The financial value of the land in question is important. Can the state afford to make this land available for social housing, and on what basis? Sea Point is one of the wealthiest neighbourhoods in South Africa – comprising 7 679 residential properties worth a total of R20,5 billion. The average property value in 2014 was R2,67m. The majority of properties in the suburb (82%) have a value in excess of R1,2m – and in this category the average property value is R3m. Fifteen percent of the market (1 204 properties) are valued between R600 000 – R1,2m; and less than 2% are worth less than R600 000. 
The bid for the Tafelberg site is R135 million, and the developers propose to use the 1,7 hectare site for a private school and other community facilities. A 2011 feasibility study exploring the application of social housing on the site estimated a maximum yield of 214 social housing units – 204 new build and 10 refurbishment. At the time, the land value was considerably lower: it was estimated that sale of the land on the open market would realise R8,9m and yield 142 units and 1,120m2 of retail space. To achieve the 214 units proposed in 2011 in the current market would effectively mean a land subsidy of about R630 000 per unit. Even if one supported a higher density option – say 425 units – given the high land value, it is unlikely that a land subsidy of less than R300 000 per unit would be achieved. This is substantially higher than the per unit value of the Restructuring Capital Grant offered by the Social Housing Regulatory Authority for social housing – and this is before construction costs. Given the extent of demand for affordable housing, is this a “best value” outcome of the land?
At the same time, in the case of Tafelberg, the Province is likely to have an obligation to the buyer, who entered into and won the bid in good faith. Overturning the transaction creates other messages and risks: the buyer will likely seek damages, and possibly be less enthusiastic about engaging with the state in future transactions. By not being clear about the basis on which decisions regarding the sale of state land are made, the state has unwittingly left all future land sales open to dispute. This will quite significantly reduce private sector interest in working with the state – just when such partnerships are so clearly needed. The potential value of the state’s land assets, and the ability of the state to achieve the desired outcomes whether financial, social, or both, is thus diminished.
And then there is the very real potential that the 2011 social housing proposal sought to achieve, and which is critical to the transformation and democratic growth of our society: the opportunity to redress spatial dysfunctionalities and serve the needs of all citizens, to leverage the private sector, to shift the properties in question to a best use option, to create jobs and opportunities for empowerment, and a place for socially mixed communities, to improve livelihoods and afford lower income residents better access to jobs and facilities, and so on.3 The opportunity of the Tafelberg site to realise these objectives is significant and cannot – according to our laws and our principles – be dismissed lightly in favour of a financial return.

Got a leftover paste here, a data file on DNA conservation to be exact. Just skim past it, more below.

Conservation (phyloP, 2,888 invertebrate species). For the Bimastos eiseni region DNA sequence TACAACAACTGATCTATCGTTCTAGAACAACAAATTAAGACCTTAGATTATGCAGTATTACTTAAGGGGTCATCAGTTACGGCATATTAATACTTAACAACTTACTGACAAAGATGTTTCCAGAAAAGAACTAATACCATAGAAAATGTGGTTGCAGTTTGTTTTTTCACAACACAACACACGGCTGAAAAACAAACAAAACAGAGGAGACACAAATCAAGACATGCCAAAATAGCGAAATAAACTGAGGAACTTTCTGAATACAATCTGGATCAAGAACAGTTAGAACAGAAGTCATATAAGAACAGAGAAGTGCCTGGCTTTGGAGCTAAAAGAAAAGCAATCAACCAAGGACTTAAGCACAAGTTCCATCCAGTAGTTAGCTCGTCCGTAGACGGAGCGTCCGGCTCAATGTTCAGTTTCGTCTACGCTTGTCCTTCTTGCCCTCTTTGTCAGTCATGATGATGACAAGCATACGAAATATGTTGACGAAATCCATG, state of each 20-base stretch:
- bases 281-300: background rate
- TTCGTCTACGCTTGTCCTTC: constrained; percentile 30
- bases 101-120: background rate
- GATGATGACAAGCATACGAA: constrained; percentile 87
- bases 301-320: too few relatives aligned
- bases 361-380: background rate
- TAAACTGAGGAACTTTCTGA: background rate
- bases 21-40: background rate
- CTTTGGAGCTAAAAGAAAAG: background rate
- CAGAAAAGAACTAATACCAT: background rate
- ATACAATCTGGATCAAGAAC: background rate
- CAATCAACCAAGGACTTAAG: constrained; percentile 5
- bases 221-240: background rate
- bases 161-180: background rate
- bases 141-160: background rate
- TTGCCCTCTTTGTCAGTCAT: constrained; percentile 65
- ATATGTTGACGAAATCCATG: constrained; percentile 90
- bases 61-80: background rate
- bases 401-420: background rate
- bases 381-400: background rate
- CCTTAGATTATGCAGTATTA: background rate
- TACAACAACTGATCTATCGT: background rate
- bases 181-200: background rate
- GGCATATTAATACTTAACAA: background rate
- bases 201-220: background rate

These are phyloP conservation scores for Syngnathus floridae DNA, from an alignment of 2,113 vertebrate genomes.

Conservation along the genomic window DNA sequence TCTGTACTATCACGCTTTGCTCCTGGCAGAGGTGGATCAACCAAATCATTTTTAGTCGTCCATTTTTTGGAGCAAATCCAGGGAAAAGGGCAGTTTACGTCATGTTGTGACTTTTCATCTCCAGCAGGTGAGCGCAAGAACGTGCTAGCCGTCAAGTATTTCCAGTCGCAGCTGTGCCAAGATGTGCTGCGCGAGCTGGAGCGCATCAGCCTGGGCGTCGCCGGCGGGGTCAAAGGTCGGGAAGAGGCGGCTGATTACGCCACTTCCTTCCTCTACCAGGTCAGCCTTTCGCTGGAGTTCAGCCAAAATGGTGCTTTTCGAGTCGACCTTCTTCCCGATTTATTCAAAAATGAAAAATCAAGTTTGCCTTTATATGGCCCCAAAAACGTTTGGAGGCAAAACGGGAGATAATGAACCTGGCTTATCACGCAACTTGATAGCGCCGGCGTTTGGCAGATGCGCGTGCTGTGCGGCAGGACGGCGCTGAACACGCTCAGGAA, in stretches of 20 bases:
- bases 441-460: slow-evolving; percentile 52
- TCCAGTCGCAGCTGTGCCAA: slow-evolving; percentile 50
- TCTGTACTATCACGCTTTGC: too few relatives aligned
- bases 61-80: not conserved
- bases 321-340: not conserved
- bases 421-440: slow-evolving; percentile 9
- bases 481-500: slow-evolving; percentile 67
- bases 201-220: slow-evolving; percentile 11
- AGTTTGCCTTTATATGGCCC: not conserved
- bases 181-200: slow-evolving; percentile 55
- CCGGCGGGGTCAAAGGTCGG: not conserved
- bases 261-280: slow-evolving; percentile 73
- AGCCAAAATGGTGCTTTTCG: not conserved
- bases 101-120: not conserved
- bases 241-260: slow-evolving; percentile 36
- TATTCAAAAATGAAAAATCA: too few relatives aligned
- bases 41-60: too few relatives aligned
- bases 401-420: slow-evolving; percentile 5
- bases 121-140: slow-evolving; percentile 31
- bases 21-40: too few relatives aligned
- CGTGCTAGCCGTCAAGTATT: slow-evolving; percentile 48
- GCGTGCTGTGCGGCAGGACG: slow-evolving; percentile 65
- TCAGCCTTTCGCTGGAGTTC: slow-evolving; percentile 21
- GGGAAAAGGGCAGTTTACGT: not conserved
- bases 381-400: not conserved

Clearly this is complex – there are so many issues to consider. And the legislation notwithstanding, we seem to miss a strategic policy framework – whether from national, provincial or local level – to deal effectively with this issue in a way that is acceptable to all parties.
A strategic policy framework for managing state land assets
A strategic policy framework for managing state land assets allows for a comprehensive overall understanding of the value, economically and functionally, of all public real estate assets. A framework also allows for the uniform application of generally accepted accounting principles, improving transparency and connection to other municipal systems and frameworks, such as IDPs, SDFs, BEPPs etc. In this, the framework should consider the three components of land asset value together: the financial value, social value and economic value – in relation to the full property portfolio that the State holds, rather than a single piece of land in isolation. It may be the case that some land parcels are best suited for the maximization of financial value, whereas others offer opportunities to realise social benefits, or to stimulate economic growth. By considering the full portfolio of land assets, the state can better balance the costs and benefits of specific land use choices within the constraints of its available resources. The cost of not managing public real estate strategically in this way, is the wasted opportunity of not realizing the multiple and and diverse benefits that land can have. And this too, has financial, social and economic cost implications, all of which must be considered.
While South Africa’s regulatory framework allows for such a view, the human settlements policy framework provides insufficient practical guidance on how this might be achieved. This is an important area for attention, not unique to this country. In a (very old) review of public sector property management approaches by municipalities world-‐wide, the World Bank (Kaganova et al, 1999) identified the following problems as common to how governments manage their land assets: